Answer for “Literate women make better mothers” with explanation

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Question14-18:
14. B – men and women (para 3, last 3 lines: ―a National Literacy Crusade. By 1985, about
300,000 illiterate adults from all over the country, any of whom had never attended
primary school, had learnt how to read, write and use numbers.‖)

15. F – maternal literacy (para 1, the first 2 lines: ―Children in developing countries are
healthier and more likely to survive past the age of five when their mothers can read and
write. Experts in public health accepted this idea decades ago‖)

16. C – an international research team (para 2, line 3: ―Now a long-term study carried out in
Nicaragua has eliminated these factors by showing that‖)

17. J – family wealth (para 2, first 2 lines: ―Most literate women learnt to read in primary
school, and the fact that a woman has had an education may simply indicate her family‘s
wealth or that it values its children more highly.‖)

18. F – maternal literacy (para 2, last 2 lines: ―teaching reading to poor adult women, who
would otherwise have remained illiterate, has a direct effect on their children‘s health and
survival‖)

Question 19-24:-
19. NOT GIVEN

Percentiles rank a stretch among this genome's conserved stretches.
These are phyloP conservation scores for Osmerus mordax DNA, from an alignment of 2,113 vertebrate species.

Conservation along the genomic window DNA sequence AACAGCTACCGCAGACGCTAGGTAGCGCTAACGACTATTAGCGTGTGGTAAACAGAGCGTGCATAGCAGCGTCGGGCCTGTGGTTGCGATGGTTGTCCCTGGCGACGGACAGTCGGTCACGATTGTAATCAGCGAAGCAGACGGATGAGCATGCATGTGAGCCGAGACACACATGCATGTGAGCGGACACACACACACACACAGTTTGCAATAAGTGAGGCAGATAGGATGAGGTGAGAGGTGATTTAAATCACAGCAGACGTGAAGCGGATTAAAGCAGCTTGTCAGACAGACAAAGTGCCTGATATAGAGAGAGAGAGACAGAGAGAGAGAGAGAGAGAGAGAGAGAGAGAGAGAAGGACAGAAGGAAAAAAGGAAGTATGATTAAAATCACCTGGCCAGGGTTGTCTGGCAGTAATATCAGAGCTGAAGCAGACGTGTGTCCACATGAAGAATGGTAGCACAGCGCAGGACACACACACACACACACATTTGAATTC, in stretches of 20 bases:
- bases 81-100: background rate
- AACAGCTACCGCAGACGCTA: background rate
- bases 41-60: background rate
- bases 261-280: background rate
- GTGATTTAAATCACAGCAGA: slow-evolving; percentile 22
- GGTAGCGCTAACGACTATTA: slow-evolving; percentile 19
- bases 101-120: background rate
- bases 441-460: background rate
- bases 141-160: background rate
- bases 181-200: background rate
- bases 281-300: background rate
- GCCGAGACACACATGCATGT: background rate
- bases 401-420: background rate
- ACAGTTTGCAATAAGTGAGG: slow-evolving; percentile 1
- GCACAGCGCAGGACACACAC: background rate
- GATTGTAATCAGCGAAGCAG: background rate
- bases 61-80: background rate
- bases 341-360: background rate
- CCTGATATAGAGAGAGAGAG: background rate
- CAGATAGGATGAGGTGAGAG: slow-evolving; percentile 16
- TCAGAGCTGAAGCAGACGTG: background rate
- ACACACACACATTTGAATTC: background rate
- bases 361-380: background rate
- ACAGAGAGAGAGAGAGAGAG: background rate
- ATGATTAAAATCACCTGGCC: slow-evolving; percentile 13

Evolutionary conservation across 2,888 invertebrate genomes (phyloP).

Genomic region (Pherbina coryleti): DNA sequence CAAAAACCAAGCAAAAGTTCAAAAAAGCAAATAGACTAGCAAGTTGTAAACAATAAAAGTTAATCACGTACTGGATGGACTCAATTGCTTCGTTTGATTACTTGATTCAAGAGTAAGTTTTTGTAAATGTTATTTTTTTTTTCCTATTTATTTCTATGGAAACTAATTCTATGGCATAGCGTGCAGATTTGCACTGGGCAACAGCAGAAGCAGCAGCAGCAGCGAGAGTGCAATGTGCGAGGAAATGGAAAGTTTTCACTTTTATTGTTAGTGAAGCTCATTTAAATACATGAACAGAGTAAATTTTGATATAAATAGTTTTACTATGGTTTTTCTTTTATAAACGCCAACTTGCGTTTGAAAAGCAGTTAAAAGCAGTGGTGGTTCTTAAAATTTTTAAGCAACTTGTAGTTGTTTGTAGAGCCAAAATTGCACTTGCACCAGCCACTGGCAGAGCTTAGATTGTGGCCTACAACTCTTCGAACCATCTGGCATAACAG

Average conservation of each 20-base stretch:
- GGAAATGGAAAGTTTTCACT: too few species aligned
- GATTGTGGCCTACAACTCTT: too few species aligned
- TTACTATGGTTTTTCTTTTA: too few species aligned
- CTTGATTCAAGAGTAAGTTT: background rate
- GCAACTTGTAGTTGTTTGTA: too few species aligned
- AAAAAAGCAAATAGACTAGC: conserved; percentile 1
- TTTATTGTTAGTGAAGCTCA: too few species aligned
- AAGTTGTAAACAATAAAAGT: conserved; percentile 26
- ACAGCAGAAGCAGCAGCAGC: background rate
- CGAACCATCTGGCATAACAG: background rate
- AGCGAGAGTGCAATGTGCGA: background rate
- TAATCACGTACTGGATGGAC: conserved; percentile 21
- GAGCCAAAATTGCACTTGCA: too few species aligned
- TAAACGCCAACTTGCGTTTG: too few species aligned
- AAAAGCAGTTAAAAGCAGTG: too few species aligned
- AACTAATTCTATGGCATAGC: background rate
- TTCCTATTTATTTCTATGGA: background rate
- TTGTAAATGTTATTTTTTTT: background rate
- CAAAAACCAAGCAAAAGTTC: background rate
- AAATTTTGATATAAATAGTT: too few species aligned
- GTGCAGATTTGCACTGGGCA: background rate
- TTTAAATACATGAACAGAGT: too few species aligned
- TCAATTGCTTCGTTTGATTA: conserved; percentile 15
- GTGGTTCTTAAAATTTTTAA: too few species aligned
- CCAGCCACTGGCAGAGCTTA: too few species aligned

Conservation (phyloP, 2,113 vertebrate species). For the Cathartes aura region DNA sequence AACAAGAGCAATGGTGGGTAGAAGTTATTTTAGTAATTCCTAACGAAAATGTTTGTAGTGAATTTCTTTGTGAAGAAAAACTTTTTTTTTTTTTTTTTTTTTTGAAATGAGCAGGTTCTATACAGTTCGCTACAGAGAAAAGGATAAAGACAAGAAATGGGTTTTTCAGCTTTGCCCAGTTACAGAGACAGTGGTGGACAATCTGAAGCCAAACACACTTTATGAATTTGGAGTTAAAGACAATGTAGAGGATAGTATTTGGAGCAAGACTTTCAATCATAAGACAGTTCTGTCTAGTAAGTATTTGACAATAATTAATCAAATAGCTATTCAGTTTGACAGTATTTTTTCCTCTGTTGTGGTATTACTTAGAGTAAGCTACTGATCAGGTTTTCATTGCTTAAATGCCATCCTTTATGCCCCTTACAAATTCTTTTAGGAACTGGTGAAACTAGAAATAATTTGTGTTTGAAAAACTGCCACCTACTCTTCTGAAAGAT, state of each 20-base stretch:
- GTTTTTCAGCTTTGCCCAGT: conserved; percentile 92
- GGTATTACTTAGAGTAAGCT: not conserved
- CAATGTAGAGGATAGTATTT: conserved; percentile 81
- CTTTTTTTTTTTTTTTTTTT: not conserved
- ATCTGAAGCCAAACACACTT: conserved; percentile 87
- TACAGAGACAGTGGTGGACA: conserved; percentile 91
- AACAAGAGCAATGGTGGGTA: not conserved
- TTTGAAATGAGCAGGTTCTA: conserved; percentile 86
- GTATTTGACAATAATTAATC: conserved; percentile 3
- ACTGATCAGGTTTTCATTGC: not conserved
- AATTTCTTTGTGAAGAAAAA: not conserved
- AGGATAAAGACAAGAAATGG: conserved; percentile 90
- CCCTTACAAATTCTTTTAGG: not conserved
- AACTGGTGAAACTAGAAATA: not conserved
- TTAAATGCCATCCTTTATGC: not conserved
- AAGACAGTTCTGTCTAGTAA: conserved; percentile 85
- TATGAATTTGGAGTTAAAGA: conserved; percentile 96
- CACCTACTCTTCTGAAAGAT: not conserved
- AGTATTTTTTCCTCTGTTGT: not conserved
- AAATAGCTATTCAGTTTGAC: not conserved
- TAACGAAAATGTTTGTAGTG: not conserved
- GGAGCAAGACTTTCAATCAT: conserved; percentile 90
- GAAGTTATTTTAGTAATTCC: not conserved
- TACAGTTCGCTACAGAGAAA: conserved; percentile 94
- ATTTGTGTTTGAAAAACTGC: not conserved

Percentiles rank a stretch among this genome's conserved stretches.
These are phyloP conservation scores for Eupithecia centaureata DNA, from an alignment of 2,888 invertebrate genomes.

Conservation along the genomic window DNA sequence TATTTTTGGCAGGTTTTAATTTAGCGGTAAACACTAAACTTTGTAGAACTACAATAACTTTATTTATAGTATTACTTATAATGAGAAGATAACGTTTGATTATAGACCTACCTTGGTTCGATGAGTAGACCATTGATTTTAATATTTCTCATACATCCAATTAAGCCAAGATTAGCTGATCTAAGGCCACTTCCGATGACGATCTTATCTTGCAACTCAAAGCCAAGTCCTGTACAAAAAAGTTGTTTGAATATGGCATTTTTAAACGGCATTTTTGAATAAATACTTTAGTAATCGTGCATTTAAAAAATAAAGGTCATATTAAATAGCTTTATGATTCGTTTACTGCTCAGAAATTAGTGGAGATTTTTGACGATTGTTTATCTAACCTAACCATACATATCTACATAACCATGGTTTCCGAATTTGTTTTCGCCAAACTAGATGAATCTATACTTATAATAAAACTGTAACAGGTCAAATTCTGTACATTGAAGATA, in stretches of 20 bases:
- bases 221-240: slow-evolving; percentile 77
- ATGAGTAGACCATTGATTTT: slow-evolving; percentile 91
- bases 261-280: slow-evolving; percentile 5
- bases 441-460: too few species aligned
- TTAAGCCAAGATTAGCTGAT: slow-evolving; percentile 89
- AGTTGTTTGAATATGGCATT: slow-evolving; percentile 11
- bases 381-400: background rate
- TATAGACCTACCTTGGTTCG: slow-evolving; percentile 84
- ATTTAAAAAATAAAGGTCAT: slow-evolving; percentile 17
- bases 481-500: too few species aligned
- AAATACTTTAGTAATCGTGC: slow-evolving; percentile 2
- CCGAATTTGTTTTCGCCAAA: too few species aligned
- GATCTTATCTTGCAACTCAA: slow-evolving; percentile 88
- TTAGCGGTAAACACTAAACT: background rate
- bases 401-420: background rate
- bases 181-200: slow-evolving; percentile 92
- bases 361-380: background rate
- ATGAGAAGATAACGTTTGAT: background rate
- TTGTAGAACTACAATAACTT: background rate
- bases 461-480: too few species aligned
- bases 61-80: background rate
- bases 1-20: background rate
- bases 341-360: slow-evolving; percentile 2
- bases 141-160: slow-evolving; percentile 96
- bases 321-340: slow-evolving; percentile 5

20. NO (para 5: ―The investigations‘ finding were striking. In the late 1970s, the infant
mortality rate for the children of illiterate mothers was around 110 deaths per thousand
live births. At this point in their lives, those mothers who later went on to learn to read
had similar level of child mortality (105/1000). For women educated in primary school,
however, the infant mortality rate was significantly lower, at 80 per thousand.‖)

21. YES (para 5, first 2 lines: ―The investigations‘ finding were striking. In the late 1970s,
the infant mortality rate for the children of illiterate mothers was around 110 deaths per
thousand live births. At this point in‖)

22. YES (para 6: ―In 1985, after the National Literacy Crusade has ended, the infant
mortality figures for those who remained illiterate and for those educated in primary
school remained more or less unchanged. For those women who learnt to read through
the campaign, the infant mortality was 84 per thousand, an impressive 21 points lower
than for those women who were still illiterate. The children of the newly-literate mothers
were also better nourishes than those of women who could not read.‖)

23. NO (para 5, last 2 lines: ―mortality (105/1000). For women educated in primary school,
however, the infant mortality rate was significantly lower, at 80 per thousand.‖)

24. NOT GIVEN

Question 25-26:
25. C (para 8, line 2-6: ―need to know where to direct their resources. Sandiford says that
there is increasing evidence that female education, at any age, is ‗an important health
intervention in its own right‘. The results of the study lend support to the World Bank’s
recommendation that education budgets in developing countries should be increased not
just to help their economies, but also to Improve child health.‖)

26. E (para 9: ―‗We’ve known for a long time that maternal education is important,‘ says
John Cleland of the London School of Hygiene and Tropical Medicine. ‗But we thought
that even if we started educating girls today, we’d have to wait a generation for the payoff. The Nicaraguan study suggests we may be able to bypass that‖)

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